Cherokee and drove (rather than walked) those same 4.5 miles, then
headed down the trail.  It was a pleasant green wooded walk for awhile,
but then we were at this saddle, with the rocky face of the peak
rising intimidatingly over our heads.  Well, we stumbled up those
rocky switchbacks, resting frequently, collecting (and discarding) a
few ticks along the way, marveling over the bicycle tracks that we
could make out whenever there was ground instead of dirt (someone really
rode a bike up this thing? wow!), eventually arriving at the saddle
on top.  Then cross country (our first!) to the peak, totally oblivious
to ducks and use trail.  But the HPS can in the cinderblock couldn't
be missed.  We opened it up, found registers back to the 1960s, not to
mention coupons for joining HPS.  What fun!  Certainly more fun than
slogging up and down dirt roads.  Sign us up!  The rest, I guess, is

So anyhow, back to modern day.  (The anecdote above was back on April
29th...)  It was a warmer day, but dryer -- no ticks, no nice green
grass.  But somehow there seemed to be fewer switchbacks, and they
weren't as steep, and the rocks weren't as rocky.  Someone
reengineered this peak sometime in the past several months to be
kinder and gentler.  The old registers aren't there any more, though:
there's an note dated mid-August in the current register from Hugh
Blanchard (I think Hugh Blanchard!) -- he's retrieved them and has
them safely archived.  The hike to Antimony isn't all that pleasant,
but the peak is a pretty one.

For our next peak, we headed into the bustling metropolis of Frazier
Park (well, it's "the city" if you live out in the boonies like Brian
and I do, with multiple gas stations, restaurants, a pharmacy, two
hardware stores, etc.), to the trailhead for Tecuya.  I've done this
peak three times already, once as a drive up, twice as almost a drive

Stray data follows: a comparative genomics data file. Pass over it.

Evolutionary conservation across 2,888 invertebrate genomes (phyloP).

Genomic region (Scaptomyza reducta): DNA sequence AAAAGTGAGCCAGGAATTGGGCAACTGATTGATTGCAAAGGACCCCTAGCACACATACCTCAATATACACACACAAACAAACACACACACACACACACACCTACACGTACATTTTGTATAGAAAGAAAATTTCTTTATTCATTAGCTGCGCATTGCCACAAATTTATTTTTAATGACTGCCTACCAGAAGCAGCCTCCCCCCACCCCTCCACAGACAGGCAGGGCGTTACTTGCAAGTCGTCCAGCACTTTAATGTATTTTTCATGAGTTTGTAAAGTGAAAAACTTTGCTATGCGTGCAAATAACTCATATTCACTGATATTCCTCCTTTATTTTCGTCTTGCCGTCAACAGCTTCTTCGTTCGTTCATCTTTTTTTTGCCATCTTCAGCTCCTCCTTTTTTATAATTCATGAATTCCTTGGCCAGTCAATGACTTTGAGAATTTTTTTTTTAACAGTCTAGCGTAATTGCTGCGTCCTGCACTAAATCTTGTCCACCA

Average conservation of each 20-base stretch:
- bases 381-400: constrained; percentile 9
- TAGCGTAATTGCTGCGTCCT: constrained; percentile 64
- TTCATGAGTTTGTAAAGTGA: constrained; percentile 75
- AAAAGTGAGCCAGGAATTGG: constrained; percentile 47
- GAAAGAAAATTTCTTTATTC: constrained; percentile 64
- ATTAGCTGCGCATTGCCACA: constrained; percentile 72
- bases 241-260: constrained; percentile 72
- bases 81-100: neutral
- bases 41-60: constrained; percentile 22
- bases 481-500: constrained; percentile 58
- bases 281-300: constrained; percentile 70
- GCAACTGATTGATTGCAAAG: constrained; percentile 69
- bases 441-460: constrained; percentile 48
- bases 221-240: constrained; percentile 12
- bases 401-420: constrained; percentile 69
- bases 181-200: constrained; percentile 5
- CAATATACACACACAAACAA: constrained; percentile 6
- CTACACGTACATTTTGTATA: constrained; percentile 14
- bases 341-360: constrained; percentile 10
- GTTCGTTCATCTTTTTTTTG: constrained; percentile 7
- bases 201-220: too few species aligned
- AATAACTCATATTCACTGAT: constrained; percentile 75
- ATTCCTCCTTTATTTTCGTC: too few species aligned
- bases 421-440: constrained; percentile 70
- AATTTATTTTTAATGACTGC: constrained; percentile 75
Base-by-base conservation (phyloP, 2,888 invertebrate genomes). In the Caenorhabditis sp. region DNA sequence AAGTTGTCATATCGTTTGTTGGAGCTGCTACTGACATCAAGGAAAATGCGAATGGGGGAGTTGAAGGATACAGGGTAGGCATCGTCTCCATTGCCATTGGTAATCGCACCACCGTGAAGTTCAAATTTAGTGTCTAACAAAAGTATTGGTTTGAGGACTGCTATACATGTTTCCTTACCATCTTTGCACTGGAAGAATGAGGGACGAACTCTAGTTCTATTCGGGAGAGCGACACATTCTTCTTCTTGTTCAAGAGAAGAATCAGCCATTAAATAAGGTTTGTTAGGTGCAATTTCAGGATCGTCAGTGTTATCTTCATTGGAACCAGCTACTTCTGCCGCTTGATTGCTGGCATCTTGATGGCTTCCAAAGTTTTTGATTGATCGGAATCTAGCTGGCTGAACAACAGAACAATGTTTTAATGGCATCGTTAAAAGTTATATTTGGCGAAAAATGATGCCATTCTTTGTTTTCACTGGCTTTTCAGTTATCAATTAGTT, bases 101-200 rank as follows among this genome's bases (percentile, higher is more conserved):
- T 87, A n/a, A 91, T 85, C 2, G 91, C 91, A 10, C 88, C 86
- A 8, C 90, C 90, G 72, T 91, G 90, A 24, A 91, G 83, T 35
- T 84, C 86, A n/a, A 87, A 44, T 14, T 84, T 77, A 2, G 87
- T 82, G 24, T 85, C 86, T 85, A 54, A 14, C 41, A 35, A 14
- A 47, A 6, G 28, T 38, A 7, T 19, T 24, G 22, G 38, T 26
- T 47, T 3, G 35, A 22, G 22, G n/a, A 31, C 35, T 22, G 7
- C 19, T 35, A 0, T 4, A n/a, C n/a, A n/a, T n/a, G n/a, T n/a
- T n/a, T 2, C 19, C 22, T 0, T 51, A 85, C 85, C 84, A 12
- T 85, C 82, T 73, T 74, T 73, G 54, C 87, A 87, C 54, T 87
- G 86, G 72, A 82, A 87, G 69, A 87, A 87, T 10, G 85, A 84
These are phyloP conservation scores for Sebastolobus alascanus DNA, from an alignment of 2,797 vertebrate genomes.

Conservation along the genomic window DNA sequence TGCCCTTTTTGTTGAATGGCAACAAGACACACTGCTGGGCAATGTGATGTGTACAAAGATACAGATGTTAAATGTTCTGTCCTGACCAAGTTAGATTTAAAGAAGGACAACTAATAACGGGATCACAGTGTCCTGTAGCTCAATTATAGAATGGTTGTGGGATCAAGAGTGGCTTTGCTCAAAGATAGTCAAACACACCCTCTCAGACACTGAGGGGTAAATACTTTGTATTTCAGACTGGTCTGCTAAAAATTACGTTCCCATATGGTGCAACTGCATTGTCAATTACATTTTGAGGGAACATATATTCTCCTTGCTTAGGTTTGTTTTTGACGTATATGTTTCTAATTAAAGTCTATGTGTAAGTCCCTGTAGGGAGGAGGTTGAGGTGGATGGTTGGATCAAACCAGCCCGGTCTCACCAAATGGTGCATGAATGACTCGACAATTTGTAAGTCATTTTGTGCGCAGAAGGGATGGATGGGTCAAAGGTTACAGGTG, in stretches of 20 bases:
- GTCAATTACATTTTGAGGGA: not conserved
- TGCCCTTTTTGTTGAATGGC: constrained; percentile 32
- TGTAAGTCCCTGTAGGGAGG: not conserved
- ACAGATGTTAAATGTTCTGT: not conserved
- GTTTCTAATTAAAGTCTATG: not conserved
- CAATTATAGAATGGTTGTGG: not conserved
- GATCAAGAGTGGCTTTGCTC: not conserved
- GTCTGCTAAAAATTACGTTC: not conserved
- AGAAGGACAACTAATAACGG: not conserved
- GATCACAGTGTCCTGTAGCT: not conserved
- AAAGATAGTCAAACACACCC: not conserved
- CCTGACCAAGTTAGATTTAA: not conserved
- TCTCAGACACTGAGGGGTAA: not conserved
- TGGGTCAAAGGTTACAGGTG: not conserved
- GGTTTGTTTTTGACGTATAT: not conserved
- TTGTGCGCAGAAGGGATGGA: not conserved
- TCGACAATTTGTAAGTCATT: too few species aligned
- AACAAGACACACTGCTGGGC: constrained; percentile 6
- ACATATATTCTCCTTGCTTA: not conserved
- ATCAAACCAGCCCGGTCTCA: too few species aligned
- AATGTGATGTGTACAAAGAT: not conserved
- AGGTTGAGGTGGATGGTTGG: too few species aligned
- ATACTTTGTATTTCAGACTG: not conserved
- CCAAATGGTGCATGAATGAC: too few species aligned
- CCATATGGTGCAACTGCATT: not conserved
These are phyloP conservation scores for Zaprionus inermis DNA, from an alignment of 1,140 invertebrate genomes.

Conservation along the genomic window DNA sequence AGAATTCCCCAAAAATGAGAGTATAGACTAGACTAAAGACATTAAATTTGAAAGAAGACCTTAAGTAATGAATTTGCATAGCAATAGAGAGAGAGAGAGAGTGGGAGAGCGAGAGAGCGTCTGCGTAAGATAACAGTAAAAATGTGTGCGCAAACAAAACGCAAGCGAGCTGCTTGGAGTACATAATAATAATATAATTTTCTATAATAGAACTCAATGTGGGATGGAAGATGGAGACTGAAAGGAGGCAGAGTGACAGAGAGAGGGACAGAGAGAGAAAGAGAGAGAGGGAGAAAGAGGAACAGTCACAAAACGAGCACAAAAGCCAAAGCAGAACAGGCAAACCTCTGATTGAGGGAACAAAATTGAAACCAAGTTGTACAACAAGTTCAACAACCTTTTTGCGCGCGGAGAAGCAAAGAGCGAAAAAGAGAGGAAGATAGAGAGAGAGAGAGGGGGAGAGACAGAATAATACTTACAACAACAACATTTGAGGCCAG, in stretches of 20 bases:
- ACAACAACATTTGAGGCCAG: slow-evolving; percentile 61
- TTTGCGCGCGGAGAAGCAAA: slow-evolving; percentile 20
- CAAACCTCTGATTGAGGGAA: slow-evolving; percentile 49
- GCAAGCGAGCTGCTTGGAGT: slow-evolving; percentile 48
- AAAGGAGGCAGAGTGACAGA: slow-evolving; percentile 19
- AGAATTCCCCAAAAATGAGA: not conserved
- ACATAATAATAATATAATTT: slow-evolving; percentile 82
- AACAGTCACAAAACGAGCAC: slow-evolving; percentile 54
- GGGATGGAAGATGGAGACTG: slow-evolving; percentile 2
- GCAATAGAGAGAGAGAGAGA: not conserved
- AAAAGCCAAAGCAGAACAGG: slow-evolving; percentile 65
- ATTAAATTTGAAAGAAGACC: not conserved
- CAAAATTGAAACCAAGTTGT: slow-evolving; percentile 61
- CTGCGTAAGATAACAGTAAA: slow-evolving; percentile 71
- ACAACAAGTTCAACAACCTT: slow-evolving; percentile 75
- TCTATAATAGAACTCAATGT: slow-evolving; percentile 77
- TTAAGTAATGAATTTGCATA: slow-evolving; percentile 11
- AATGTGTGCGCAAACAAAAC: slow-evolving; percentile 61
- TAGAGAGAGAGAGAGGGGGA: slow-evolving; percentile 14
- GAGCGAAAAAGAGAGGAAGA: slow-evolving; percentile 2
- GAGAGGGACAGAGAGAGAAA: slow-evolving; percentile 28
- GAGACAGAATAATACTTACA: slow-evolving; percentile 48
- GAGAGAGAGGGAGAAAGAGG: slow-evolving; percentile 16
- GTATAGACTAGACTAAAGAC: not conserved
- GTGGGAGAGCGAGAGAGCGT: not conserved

up (follow the drive up route until too timid to proceed, then get out
and walk the rest of the way), but never as a Real Hike.  So rather than
driving up to the ridge via the Scott Russell Road, we started at
the bottom, ascended part way on a motorcycle trail (lots of deep dust,
blech!) and then followed a use trail (apparently also used by some of
the braver bikers) up a ridge to the summit.  A pathfinder, hurrah!

And if I hadn't been feeling a bit limp by this time of the day (did
I say it was hot and we'd already done a fair bit of elevation gain
on two other peaks?), the ascent of the ridge would have been a very
inviting hike, with pleasing groves of oak trees.  Interesting that this
is a south facing ridge, yet essentially brush free.  After a break on
top, and signing the register, we headed back down the ridge.  Gee,
going downhill is much less work, at least on stable terrain.  This
time, I could appreciate the woods.  Laura and Zobeida and George were
off in a flash, Sandy and I (and Sandy's to-be-coddled ankle) set
a slower pace.  By the time we overtook the others at the car, it was
late in the day, the sun was gone, the temperatures had dropped, no one
was griping about the heat anymore.

Another successful day.  A pathfinder on Tecuya for Sandy and me; a
drive up hiked for Laura and Zobeida; several peaks closer to his next
list finish for George.  And in any case, a lot of fun miles and good
hikes with interesting people.  Absolutely the best thing I've done
this year was to stumble up Antimony and discovered HPS!